Protect Iconic Baobab Trees From Habitat Destruction and Climate Change

Target: Barbara Creecy, Minister of Environment, Forestry and Fisheries, South Africa

Goal: Protect threatened wildlife from climate change and destructive human activity.

Southern Africa’s baobab trees could soon go entirely extinct as elephants, driven out of their usual habitats, over-rely on the trees for moisture amid climate change-induced drought. Renowned the world over for their enormous size, their centuries-long lives, and their stunning otherworldly beauty, these trees can store up to 80% of their mass in water, equivalent to as much as 37,000 gallons. While this allows baobabs to survive for long periods in arid regions, it also means they’re a precious source of water for the elephants of South Africa’s Mapungubwe National Park.

There, over 130,000 African elephants have been forced together with inadequate food and water. To survive, they gouge into the trunks of the giant baobabs to consume the moist pulp inside. The resilient trees have evolved to recover from damage like this, but as industrial pollution, drought, and increasing human settlement force more and more elephants into parks like Mapungubwe, the trees will gradually weaken and die.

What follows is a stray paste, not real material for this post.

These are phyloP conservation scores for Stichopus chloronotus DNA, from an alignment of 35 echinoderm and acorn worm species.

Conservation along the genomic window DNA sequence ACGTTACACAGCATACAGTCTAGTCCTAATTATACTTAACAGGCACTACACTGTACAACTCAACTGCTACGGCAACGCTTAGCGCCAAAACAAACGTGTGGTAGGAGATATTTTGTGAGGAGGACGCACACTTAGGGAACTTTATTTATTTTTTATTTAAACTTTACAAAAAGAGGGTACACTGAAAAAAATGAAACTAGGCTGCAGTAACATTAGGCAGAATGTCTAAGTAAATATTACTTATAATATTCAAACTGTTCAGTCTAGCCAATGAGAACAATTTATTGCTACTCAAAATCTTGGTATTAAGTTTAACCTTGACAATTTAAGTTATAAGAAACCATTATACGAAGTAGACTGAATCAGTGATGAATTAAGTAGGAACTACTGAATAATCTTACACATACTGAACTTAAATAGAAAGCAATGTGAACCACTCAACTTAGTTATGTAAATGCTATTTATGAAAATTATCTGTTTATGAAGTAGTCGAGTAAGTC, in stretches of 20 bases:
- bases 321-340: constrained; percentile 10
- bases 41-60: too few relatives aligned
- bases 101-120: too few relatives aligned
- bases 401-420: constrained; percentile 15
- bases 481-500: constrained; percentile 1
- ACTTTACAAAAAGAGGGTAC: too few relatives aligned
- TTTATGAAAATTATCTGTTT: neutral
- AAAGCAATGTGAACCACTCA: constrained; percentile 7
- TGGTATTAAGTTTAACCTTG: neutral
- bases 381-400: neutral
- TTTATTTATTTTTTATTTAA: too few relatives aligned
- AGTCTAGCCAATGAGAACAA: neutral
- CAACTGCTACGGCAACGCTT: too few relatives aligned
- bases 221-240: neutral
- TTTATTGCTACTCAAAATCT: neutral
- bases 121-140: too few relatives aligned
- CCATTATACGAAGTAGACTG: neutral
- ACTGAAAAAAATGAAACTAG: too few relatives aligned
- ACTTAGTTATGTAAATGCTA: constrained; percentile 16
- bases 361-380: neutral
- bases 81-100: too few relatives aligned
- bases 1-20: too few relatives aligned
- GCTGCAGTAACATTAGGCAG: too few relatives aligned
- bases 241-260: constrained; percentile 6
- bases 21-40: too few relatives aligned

These famous trees are a crucial part of southern African ecosystems, and swift action must be taken to save both them and the many animals and plants that depend on them. Sign the petition below to demand that steps be taken to save them now.


Dear Ms. Creecy,

Mapungubwe National Park in Limpopo Province is home to many of the world’s most stunning baobab trees. These trees, crucial to the health and vitality of local ecosystems, are fast becoming yet another victim of climate change as desperate elephants ravage them for moisture. The elephants and the trees are both victims of rapidly-encroaching human settlement and industry as well as droughts caused by rising global temperatures.

I urge you to enact measures to increase the water supply to elephants in South Africa’s national parks, to ensure both their survival along with that of the baobabs.


[Your Name Here]

Photo credit: diego_cue

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176 Signatures

  • sarah sowambur
  • Bruce Batchelor PhD
  • Diane Ethridge
  • Marci McKenna
  • Jordan Glass
  • Zeynep Celikkol
  • Mel Bowler
  • Allison Burgess
  • Eleni Bountalis
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